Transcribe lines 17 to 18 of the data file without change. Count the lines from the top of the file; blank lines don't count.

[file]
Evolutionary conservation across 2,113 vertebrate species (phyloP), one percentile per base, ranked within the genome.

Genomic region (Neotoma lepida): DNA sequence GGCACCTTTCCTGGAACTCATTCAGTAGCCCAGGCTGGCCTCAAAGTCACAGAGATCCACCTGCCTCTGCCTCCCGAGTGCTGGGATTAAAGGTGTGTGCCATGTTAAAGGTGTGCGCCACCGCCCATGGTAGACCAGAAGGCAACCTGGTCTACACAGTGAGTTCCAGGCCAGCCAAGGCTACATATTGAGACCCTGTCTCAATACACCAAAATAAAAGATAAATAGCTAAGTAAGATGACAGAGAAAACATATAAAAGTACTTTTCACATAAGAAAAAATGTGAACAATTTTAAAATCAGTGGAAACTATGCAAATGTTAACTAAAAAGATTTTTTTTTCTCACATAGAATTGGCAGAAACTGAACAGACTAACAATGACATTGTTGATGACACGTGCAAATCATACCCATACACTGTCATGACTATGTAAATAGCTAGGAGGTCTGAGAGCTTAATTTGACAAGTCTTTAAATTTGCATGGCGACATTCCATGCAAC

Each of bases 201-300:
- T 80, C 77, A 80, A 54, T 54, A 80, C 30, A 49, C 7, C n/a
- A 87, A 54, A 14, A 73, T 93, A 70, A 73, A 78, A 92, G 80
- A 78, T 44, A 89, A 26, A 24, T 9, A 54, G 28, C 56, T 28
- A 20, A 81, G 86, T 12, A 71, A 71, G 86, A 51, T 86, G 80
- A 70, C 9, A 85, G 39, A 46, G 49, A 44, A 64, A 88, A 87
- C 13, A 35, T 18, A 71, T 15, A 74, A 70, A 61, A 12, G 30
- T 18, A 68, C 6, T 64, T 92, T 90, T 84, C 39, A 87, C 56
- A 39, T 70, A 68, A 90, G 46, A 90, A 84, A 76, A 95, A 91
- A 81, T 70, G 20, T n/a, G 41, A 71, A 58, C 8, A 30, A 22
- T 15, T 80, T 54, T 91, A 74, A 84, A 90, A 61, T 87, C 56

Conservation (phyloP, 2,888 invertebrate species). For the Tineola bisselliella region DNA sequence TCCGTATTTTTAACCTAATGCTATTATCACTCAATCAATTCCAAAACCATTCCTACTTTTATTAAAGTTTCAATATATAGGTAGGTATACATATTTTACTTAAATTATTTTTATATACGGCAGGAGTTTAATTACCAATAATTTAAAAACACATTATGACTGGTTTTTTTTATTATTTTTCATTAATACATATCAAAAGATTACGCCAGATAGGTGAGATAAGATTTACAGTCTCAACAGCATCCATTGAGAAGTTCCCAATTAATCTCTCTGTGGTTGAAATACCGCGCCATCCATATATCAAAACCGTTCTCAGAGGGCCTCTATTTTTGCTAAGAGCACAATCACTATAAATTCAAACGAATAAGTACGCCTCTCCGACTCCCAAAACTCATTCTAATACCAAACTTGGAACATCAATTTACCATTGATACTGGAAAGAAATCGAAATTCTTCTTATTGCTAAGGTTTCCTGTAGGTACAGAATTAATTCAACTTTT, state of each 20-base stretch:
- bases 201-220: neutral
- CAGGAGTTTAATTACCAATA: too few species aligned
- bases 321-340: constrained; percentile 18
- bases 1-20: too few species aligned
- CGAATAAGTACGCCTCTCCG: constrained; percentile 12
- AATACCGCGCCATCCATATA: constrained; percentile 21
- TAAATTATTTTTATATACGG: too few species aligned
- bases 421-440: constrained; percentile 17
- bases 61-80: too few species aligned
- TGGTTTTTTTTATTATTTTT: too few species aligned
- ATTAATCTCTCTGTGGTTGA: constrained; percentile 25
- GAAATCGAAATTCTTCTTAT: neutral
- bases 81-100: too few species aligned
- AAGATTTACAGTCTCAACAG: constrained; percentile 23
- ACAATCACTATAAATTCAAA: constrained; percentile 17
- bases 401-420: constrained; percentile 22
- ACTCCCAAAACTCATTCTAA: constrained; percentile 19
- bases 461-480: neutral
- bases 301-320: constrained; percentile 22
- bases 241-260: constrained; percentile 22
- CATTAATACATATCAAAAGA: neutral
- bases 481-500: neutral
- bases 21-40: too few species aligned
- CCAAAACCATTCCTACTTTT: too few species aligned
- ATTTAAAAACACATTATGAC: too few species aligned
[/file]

- bases 321-340: constrained; percentile 18
- bases 1-20: too few species aligned